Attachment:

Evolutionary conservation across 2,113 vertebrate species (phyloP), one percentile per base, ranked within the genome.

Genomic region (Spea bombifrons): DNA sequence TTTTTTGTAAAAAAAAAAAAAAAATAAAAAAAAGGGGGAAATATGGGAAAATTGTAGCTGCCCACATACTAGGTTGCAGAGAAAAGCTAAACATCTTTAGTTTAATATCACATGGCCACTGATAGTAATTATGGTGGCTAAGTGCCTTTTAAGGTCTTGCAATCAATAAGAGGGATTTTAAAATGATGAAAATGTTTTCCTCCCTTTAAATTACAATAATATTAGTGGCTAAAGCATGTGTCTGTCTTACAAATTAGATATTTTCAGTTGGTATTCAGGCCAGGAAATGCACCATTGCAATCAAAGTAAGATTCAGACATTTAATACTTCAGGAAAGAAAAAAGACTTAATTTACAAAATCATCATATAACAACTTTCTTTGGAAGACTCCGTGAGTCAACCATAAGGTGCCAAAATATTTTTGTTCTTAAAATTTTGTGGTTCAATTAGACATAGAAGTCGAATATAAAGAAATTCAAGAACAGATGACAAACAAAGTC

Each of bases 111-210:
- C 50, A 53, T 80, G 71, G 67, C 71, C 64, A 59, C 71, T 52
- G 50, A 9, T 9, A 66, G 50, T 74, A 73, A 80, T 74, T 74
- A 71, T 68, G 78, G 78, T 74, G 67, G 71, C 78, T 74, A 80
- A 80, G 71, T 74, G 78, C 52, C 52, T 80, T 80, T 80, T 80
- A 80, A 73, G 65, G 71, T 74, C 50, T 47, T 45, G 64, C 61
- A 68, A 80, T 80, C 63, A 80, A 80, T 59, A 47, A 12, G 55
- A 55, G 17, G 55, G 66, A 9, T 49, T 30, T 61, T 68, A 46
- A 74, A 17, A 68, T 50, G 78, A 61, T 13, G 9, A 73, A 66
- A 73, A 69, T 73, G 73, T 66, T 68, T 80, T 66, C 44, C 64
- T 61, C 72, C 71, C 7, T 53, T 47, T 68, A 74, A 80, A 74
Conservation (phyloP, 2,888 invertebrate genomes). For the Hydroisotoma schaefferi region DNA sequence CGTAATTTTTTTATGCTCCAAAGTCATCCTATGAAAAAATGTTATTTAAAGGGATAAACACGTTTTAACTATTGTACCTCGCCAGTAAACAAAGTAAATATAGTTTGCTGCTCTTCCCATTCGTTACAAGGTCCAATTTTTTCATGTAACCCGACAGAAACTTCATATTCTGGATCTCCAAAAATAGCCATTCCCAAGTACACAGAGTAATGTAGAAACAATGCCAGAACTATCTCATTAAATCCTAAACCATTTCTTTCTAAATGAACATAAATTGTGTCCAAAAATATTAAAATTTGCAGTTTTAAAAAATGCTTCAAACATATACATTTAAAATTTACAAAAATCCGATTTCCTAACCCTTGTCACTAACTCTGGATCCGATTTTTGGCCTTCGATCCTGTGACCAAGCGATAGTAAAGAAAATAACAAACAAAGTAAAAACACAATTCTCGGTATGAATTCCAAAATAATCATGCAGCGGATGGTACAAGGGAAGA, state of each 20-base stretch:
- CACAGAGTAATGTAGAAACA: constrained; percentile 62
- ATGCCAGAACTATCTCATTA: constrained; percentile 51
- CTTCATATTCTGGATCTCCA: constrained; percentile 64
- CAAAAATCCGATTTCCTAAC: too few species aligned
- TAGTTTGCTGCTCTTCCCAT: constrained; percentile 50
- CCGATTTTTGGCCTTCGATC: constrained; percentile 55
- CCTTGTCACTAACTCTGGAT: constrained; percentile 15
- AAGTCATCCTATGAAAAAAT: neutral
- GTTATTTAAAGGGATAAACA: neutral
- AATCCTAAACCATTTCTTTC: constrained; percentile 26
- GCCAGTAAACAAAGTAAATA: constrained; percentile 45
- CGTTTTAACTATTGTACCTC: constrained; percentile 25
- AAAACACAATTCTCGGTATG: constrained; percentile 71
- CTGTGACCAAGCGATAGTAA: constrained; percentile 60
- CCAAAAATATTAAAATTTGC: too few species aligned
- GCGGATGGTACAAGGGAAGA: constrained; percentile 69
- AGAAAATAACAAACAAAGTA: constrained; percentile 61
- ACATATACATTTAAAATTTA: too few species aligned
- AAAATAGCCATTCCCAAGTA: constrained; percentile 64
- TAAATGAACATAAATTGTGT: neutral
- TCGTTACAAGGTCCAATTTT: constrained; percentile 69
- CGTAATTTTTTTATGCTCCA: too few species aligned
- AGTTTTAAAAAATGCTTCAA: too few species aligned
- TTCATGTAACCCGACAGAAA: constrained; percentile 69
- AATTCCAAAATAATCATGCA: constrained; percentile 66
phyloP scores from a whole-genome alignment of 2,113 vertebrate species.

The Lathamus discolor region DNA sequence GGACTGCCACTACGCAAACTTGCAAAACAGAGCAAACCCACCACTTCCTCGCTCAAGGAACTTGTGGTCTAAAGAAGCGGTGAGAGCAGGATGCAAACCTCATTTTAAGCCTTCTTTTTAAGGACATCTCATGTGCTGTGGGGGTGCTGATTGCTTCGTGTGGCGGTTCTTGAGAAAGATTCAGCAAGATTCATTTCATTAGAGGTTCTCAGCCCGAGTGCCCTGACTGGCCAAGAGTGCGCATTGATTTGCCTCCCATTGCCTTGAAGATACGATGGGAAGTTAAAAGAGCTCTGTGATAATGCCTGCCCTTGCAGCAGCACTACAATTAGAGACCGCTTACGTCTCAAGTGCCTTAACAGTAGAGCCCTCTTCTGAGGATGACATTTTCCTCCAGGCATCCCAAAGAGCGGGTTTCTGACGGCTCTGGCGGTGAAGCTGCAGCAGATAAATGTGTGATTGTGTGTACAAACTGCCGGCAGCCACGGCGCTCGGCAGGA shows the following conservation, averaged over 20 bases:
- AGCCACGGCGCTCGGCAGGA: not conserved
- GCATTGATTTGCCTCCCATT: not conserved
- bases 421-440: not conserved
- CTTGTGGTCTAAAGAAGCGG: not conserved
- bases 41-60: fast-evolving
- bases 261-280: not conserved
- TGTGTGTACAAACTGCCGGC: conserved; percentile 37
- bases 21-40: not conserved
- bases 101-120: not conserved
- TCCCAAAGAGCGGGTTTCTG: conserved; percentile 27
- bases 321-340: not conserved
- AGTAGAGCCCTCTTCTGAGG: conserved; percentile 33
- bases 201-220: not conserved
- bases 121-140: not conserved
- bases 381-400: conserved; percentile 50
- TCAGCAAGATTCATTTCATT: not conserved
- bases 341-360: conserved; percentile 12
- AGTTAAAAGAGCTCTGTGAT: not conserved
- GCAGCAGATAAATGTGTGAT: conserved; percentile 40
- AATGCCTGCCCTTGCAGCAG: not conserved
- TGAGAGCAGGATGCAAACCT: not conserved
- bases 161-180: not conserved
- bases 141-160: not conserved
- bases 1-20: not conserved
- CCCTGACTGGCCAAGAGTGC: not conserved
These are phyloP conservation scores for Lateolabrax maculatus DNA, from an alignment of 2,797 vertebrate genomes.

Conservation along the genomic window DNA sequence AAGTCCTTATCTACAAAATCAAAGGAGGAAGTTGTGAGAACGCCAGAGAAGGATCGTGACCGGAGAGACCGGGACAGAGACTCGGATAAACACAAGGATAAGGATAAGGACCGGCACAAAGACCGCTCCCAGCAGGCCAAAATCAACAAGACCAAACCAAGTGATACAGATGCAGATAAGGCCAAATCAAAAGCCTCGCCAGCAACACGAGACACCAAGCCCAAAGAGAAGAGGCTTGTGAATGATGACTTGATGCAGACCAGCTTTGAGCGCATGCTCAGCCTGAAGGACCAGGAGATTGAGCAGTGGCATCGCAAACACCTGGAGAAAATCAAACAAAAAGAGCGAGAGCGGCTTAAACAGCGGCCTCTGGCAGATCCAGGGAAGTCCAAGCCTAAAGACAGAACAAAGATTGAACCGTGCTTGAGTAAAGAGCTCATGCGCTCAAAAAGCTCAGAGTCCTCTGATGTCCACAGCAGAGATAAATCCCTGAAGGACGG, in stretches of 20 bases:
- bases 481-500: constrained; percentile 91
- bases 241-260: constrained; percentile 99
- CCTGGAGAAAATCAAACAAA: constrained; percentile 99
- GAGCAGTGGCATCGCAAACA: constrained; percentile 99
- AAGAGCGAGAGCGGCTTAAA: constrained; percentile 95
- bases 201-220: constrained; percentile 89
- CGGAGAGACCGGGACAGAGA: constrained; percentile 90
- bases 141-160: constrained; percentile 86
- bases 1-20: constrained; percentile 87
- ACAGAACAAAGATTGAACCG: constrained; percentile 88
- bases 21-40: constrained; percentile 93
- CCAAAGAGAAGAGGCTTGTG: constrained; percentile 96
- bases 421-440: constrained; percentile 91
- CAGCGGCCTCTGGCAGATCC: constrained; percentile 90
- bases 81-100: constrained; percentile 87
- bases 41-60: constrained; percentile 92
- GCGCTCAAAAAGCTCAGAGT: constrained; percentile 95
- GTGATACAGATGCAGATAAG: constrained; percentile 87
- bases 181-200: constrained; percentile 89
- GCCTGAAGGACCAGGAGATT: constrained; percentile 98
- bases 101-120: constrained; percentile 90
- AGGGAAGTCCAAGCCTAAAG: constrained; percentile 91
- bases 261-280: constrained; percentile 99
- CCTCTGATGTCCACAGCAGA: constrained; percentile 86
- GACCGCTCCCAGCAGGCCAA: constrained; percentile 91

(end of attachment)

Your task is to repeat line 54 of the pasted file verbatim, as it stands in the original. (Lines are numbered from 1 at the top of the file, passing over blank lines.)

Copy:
- bases 201-220: not conserved